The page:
Good motivation, but a revelation from God is hardly in the same class as childish vandalism. --Ed Poor Talk 11:55, 19 November 2008 (EST)


Thanks for the hello Ed. See you in the cutting room. User page coming soon--RobertMarkH 14:41, 19 November 2008 (EST)


I was up all night and I had 10 puns I thought could beat yours. But when I checked again this morning, no pun in ten did. --KotomiT一遍死んで見る 08:13, 20 November 2008 (EST)

The Good Samaritan

Just chewing over some ideas, no axe to grind, and I have no interest in arguing for the article to be changed. I just like to share ideas =) It isn't impossible that Luke intended to criticise the priest and the Levite, but for a contemporary audience it would have been a little more clear cut: both the priest and Levite were required by Law, because of the ritual uncleanliness of a corpse, to absolutely give a wide berth to what they thought was a dead body. The Samaritan, however, was not bound by any such considerations, and upon investigating the body and finding him alive, he did what any compassionate human being would have done. The point being made is therefore more about loving one's enemy (in this case, the enemy Samaritan showing love for the traveller) than it is about the apparent disinterest of the priestly classes. Interestingly, Luke portrays himself as quite fond of the Samaritans in the gospels, as we read in Luke 17:11-19 of the cleansing of the ten lepers, of whom only the Samaritan afterwards thanks Jesus. There are some scholars who point to some of these parables as later additions (particularly as Jesus himself had warned against the Samaritans: "Enter no town of the Samaritans!") by the gentile Greek, Luke, who was always quite keen on stressing that non-Jews were better than Jews. Interestingly, the gentile church also chose Samaria as its first non-Jewish missionary territory, despite Jesus' prohibition. 10px שועל (talk|contribs) 10:43, 21 November 2008 (EST)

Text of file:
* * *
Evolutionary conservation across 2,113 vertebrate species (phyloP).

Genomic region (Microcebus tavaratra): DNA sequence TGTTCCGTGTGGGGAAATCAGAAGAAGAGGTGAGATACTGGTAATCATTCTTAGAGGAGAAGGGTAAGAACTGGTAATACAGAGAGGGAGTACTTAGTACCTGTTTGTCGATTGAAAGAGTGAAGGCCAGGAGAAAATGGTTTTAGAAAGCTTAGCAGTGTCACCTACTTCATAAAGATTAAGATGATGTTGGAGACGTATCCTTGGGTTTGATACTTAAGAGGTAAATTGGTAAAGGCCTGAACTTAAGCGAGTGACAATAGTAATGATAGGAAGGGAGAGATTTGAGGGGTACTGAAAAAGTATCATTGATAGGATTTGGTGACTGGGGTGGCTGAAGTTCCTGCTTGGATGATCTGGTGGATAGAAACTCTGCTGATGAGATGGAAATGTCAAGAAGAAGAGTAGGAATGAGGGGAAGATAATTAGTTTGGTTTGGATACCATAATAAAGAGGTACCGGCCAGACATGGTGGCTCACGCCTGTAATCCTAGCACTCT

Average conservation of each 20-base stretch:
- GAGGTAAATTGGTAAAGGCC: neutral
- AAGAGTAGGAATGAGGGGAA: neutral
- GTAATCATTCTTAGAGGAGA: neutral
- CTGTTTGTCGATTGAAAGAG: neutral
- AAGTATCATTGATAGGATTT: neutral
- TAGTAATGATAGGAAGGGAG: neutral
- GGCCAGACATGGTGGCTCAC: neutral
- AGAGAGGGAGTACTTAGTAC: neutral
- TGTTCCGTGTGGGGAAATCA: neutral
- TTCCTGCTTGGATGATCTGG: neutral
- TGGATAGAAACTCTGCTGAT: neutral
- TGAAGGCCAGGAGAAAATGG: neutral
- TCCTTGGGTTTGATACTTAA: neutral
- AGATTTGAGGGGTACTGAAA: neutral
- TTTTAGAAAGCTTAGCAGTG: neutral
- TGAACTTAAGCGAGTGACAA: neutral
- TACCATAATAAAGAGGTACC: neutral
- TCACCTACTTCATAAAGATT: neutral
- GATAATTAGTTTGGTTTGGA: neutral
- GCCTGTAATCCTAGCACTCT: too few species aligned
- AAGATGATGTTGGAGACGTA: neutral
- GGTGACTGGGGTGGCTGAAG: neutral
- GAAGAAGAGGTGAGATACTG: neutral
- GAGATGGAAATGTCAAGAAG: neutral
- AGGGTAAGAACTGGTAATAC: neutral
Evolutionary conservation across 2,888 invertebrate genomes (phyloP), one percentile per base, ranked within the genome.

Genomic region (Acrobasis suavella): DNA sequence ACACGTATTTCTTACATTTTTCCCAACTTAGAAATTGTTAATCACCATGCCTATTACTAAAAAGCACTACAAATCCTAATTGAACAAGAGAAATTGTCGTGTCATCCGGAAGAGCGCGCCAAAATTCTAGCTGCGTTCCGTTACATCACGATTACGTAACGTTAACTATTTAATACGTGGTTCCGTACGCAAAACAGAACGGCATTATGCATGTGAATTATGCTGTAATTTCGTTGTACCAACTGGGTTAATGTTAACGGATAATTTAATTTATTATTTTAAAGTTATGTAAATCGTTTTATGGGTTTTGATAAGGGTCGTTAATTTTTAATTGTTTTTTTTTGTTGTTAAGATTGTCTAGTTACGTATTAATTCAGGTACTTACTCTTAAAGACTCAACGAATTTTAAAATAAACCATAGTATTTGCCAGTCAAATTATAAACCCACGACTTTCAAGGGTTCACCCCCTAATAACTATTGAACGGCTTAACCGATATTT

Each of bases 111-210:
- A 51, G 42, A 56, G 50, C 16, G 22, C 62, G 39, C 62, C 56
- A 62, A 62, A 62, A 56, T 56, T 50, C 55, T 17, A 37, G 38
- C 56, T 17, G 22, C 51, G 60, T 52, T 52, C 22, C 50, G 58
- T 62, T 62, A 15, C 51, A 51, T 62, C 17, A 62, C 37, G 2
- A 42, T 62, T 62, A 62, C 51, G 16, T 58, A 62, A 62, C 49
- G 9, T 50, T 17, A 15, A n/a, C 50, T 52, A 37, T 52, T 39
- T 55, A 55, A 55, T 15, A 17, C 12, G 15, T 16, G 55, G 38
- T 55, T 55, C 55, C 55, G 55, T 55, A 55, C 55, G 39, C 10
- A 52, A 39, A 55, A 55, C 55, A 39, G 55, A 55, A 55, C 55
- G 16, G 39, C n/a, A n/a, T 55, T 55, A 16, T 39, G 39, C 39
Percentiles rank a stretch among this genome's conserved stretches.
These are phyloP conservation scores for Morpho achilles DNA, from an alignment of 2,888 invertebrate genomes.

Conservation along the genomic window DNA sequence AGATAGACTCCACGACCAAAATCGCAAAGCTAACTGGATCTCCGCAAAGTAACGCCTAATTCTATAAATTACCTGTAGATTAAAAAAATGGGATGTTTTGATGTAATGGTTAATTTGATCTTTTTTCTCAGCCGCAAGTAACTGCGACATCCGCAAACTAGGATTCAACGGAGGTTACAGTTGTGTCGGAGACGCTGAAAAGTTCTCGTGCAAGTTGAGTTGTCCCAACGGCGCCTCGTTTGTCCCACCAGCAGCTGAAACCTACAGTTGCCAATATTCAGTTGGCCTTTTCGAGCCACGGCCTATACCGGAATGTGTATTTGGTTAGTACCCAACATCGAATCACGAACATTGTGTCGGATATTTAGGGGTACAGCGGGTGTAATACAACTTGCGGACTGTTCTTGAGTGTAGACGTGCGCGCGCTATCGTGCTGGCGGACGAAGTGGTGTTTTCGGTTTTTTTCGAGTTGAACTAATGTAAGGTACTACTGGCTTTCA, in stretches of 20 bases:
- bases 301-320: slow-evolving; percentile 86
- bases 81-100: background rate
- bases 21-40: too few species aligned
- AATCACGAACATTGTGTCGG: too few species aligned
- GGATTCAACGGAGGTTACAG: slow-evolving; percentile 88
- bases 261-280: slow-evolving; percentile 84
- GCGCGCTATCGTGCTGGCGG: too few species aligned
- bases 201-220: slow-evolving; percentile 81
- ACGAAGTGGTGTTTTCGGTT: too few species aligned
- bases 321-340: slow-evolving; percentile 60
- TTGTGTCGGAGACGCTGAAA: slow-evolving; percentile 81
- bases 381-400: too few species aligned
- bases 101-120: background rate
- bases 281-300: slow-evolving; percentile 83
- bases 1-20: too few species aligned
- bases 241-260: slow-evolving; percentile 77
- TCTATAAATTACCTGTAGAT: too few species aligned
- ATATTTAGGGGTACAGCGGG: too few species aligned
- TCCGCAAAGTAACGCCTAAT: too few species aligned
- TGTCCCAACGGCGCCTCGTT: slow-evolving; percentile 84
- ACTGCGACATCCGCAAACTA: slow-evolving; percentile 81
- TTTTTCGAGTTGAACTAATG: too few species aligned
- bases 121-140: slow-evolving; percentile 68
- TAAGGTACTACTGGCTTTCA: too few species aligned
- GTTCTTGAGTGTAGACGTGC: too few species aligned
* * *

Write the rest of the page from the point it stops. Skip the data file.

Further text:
Yes, of course, I had forgotten about the "touching the dead" aspect. On the other hand, if the victim was dead, he'd be unlikely to reach up and grab the priest. And how hard were the decontamination rituals anyway?
There's also the question of whether things like "no work on the Sabbath" applied in emergencies, e.g., your animal fell in a ditch.
Jesus may have been addressing multiple issues at one time with this parable. --Ed Poor Talk 10:51, 21 November 2008 (EST)
Actually, while mulling this over, it ocurred to me that there would also be the requirement to bury a dead body. If there is no one else around to do this, even the High Priest was obligated to defile his state of ritual cleanliness and bury it immediately. 10px שועל (talk|contribs) 11:49, 21 November 2008 (EST)

Agnosticism article (reverted edit)